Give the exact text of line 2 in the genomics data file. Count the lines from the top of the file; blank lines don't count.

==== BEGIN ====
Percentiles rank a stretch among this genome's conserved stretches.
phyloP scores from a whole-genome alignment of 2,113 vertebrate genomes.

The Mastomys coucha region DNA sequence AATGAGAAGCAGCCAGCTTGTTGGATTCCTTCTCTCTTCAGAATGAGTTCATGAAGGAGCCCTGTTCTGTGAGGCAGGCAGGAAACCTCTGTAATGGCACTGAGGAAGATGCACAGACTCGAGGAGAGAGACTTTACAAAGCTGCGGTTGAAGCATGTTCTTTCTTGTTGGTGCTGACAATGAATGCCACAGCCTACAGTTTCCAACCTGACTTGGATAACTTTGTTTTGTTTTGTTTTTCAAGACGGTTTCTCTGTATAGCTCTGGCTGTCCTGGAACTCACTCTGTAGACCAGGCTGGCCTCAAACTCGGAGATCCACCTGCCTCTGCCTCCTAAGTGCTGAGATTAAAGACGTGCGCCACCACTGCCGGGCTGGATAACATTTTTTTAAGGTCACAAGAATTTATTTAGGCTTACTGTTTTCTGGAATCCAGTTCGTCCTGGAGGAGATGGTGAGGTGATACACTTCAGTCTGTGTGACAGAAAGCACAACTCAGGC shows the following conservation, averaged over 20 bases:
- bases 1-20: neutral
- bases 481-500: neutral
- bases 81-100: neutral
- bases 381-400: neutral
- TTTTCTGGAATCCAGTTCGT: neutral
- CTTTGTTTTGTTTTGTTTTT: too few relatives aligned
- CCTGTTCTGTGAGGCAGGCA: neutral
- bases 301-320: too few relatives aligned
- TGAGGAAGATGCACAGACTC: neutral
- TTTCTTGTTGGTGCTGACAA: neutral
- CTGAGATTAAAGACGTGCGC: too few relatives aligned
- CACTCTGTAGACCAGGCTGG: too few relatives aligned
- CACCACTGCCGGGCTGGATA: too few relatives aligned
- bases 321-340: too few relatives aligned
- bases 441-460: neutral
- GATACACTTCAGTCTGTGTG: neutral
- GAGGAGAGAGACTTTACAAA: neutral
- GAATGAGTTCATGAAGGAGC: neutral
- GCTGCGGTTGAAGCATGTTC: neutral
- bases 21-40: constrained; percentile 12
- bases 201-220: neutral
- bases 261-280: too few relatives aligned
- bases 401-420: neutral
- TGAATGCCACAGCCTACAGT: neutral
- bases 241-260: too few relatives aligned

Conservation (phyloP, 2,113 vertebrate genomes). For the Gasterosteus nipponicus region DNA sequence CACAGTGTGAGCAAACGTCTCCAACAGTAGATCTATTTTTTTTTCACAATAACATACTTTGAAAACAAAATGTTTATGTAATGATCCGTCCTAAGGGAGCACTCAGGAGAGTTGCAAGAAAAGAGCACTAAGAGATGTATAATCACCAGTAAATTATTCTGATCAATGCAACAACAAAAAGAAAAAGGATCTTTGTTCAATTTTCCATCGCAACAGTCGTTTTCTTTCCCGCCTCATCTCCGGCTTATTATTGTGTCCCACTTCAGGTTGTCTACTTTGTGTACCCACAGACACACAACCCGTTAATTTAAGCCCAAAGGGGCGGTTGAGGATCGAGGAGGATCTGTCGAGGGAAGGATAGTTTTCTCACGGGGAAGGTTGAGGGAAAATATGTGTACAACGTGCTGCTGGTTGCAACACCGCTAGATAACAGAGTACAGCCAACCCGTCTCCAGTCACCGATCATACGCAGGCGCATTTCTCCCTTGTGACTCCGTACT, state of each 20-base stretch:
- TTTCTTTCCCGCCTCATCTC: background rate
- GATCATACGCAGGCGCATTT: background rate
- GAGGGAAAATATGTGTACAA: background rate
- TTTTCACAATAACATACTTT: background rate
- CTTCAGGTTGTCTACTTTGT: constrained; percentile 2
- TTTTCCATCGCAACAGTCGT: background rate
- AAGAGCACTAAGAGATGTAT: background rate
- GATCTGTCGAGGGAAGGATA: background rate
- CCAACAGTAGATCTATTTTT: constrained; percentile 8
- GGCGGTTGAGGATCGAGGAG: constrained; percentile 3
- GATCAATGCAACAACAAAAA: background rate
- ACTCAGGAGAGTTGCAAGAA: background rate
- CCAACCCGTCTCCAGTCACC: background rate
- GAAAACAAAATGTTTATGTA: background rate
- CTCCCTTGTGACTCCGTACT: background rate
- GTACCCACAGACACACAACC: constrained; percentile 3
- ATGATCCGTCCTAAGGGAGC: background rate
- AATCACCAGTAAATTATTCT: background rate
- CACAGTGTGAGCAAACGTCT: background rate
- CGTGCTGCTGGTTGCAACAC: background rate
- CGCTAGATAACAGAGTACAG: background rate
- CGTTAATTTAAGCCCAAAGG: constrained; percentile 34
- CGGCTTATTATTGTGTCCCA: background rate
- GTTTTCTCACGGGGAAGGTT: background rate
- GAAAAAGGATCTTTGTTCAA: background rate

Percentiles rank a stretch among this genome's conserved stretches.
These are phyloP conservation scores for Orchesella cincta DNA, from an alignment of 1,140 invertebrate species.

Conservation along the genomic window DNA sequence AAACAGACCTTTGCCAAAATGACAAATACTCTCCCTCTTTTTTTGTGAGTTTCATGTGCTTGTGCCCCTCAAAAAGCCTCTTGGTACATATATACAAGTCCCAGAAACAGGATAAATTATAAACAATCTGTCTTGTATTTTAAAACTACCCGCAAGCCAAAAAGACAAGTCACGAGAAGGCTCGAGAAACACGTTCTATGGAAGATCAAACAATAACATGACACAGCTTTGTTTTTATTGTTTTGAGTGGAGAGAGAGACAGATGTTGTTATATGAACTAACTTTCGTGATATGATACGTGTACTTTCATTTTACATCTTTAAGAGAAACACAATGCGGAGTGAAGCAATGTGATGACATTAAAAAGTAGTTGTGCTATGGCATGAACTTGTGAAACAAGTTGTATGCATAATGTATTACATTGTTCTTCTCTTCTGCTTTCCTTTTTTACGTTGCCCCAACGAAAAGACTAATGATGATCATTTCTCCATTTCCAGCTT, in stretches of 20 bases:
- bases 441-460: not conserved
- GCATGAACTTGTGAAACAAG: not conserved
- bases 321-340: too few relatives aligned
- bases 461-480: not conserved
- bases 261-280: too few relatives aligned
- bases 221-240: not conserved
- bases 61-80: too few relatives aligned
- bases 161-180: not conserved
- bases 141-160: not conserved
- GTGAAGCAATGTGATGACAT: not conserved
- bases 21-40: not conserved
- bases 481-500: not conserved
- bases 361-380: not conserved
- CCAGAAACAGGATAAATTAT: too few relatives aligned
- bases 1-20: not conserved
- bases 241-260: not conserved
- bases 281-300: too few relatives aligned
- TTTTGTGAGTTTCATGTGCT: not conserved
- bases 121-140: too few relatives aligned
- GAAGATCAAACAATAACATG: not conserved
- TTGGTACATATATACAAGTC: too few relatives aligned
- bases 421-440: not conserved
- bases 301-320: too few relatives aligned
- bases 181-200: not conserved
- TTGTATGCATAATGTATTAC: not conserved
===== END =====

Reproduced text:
phyloP scores from a whole-genome alignment of 2,113 vertebrate genomes.